• “Mark Zuckerberg wants to rid the world of Christian information and my Facebook post has been targeted. The press release of the bug in the system that caused some trouble on Facebook that day was only a cover story for the real sinister plan to persecute me.”
  • “Liberals want to destroy America because they want power.” (If they succeed what exactly will they have power over? They are on the same ship.)
  • They passed that bill so that our economy will fall.”

“They did this because . . .”  again, and again we assign motives to the other – the other we do not know. The other we have not befriended. But we know them better than we know our own motives.

How often do we take stock of our own heart and motives? How often do we do something knowing precisely why we did it? How often have we lost our cool and not mean to cause the effects we caused? What if someone was watching and saying, “Well that guy just hates his kid – look at how he talked to his child? He does not want his child to succeed in life or else he would never have said that.” If we heard people’s incorrect thoughts about us, maybe we would know motives are not always so clear. We want, instead, to do unto others as we desire be done to us. To do this “the other” needs to not be “they” – the “other” must be personal – consider our responsibility to love our neighbor as ourselves and place that person into the role of “neighbor.” Perhaps, Nancy Pelosi. . .

Our outlook – our worldview – informs our thoughts about motives. We can certainly judge ideas and look at their logical conclusions – but we cannot conclude the person desires for those conclusions to be the outcome of their ideas. They are likely blind to the outcome – just as we are when we speak forth bad ideas because we have not been discipled in good ones.

People were not raised the same. People come from different life experiences that shaped their worldview. They are not trying to hurt people on purpose with their ideas. They are simply doing what they believe is right and “they” are just as convinced as “we” are of that rightness. Love does not make truth relative – it does not remove the standard. Jesus loved us while we were yet sinners.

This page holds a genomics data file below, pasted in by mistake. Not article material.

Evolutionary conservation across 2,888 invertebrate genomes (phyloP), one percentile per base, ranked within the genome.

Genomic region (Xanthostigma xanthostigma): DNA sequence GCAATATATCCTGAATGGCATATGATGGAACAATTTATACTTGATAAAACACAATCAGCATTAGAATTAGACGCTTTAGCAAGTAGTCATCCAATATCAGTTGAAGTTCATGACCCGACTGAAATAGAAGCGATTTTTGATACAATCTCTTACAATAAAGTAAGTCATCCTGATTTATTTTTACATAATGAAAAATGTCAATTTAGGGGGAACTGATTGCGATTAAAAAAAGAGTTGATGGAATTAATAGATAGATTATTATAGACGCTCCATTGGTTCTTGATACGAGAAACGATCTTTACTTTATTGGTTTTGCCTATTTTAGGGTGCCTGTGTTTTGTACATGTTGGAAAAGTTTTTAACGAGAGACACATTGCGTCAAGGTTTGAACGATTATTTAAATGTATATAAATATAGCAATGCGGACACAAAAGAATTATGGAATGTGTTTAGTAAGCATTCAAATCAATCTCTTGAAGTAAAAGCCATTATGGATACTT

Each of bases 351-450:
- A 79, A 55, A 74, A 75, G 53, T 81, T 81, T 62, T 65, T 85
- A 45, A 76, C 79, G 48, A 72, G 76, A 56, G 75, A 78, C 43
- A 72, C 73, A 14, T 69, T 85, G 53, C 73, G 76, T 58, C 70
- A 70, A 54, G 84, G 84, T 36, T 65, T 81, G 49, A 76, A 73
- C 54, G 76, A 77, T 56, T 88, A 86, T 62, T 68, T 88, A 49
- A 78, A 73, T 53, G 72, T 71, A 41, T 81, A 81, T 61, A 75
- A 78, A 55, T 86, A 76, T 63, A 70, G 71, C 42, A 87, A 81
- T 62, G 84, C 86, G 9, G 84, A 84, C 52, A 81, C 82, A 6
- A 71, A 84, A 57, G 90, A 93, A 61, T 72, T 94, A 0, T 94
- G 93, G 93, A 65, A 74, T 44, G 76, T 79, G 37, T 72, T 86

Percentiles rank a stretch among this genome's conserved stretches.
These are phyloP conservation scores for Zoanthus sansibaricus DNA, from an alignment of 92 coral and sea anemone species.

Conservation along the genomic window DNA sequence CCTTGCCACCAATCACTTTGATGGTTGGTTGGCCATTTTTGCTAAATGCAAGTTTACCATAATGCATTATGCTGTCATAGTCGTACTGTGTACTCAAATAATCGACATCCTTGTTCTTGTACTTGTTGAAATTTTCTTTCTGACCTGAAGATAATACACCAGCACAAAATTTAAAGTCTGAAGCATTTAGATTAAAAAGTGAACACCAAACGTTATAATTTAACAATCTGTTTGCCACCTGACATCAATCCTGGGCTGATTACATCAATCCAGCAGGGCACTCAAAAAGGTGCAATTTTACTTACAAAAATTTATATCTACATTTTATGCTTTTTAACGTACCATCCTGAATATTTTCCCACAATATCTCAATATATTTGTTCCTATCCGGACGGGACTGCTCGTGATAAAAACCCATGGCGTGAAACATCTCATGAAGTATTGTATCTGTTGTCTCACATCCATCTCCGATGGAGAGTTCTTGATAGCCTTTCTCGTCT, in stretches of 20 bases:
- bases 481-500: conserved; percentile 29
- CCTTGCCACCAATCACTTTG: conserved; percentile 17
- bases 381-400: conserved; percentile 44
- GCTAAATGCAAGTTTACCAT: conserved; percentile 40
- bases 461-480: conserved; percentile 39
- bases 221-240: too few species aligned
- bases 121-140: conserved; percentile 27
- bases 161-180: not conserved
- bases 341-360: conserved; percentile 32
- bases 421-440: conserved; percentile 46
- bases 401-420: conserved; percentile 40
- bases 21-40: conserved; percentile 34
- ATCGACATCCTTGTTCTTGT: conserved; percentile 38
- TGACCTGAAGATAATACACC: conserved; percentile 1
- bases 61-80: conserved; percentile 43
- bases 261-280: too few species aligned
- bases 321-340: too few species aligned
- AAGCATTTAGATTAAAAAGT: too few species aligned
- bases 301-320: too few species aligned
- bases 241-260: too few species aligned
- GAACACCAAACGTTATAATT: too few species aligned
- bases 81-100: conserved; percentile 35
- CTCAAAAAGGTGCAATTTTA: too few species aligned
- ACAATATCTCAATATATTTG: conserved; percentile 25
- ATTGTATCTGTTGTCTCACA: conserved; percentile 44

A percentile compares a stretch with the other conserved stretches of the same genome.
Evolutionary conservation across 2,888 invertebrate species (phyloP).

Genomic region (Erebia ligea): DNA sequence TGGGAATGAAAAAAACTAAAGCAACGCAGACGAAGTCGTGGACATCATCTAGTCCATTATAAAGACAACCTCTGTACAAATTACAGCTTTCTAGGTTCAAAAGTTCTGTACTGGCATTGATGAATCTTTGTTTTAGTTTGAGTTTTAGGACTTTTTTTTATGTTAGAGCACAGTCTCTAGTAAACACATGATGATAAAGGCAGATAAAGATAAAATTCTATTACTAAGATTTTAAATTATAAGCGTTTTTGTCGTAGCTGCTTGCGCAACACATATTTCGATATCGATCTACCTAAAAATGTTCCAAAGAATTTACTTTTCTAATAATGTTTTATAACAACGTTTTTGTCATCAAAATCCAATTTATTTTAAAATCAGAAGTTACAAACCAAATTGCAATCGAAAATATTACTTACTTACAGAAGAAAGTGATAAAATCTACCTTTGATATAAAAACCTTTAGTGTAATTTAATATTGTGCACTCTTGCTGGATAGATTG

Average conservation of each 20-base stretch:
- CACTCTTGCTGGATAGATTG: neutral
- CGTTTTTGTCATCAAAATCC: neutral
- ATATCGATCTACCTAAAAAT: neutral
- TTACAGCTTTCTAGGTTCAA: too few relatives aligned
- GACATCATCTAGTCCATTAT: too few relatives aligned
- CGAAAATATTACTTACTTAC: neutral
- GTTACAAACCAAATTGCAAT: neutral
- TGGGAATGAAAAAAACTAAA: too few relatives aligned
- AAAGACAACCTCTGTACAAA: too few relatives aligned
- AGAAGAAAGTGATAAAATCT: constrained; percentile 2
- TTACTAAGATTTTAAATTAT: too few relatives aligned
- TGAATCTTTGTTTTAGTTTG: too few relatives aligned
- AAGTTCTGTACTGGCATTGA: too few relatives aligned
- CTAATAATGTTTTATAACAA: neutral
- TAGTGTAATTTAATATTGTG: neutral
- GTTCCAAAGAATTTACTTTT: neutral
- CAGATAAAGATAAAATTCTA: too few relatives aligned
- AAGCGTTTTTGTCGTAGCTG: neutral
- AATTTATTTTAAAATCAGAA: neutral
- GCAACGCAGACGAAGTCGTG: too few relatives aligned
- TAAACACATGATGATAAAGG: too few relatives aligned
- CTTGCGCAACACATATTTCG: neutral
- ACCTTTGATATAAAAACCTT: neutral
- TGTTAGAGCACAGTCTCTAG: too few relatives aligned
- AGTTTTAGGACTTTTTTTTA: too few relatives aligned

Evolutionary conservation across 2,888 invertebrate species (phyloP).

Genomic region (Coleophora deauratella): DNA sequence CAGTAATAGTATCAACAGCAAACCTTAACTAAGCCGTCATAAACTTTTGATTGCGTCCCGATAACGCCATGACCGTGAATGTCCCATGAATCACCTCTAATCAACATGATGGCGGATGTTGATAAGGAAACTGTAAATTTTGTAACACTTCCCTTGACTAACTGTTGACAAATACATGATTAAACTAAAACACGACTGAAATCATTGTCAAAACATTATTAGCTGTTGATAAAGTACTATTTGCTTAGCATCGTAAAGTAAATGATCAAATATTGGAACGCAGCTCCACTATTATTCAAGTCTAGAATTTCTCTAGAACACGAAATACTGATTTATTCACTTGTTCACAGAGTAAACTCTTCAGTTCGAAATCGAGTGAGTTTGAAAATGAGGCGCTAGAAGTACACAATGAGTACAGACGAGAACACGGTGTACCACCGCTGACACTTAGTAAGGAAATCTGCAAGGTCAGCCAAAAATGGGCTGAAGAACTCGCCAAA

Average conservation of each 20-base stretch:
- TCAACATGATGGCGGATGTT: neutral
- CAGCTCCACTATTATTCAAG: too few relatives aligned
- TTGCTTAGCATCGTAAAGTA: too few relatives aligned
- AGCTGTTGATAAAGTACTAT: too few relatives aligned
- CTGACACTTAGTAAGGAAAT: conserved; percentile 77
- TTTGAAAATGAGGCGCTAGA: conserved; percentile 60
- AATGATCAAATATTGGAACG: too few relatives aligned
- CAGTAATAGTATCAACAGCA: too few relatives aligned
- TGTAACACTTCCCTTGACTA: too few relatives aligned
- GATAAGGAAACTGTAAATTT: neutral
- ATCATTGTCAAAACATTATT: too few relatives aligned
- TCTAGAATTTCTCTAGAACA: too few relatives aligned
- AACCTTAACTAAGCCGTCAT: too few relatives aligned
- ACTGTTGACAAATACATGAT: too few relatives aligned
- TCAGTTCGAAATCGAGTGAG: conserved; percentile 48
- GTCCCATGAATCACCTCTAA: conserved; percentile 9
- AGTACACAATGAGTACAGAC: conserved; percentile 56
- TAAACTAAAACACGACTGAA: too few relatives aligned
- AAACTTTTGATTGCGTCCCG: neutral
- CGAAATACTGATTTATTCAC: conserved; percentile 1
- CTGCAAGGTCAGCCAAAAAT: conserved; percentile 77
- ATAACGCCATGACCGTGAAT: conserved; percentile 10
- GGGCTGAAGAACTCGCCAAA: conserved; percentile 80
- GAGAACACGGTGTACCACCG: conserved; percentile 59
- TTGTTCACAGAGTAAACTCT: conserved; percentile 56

No one knows when they are believing a lie.

Who has false ideas that if lived out to their logical conclusion could hurt a person or a nation? 

The answer is “I do.”

The time for pointing fingers never existed. We do not blame. We disciple. We start from where we are, not from where we wish we were. We can never arrive wishing we were on a different trajectory of maturity. We move forward from here.

Even though it is mine, ours, and the modern Body of Christ that has not had the thinking necessary to disciple the way we should today – we also do not cast blame on ourselves. There is a difference between owning responsibility and blaming. Blame is not Christian. It leaves yourself or others immobilized in guilt. When we do this, we bind ourselves as victims of our own error, we leave ourselves resting in blame. There are many reasons we have arrived where we are. The blood and grace of the Lord covers all of those as there is now no condemnation for those who are in Christ Jesus.

Thus, we do not condemn the world – they are condemned already – and we do not condemn the church for there is no condemnation in Christ – nor do we use quotes, air or otherwise, to separate ourselves from the Church as if the real church is what we are a part of and the organized church is some manmade other to which we do not belong. None of us belong to an exempt group regardless of theology, maturity, or praxis. What is wrong with the world? I am. What is wrong with the Church? I am. No more blaming. No more victims.

Let us move forward with a worldview that is victim free. We do not live as victims or make victims of others from our thinking. We are not restrained, constrained, oppressed, or disabled. We are agents of the King, and of His Kingdom there is no end. Live it. Release it. See the world changed as you go.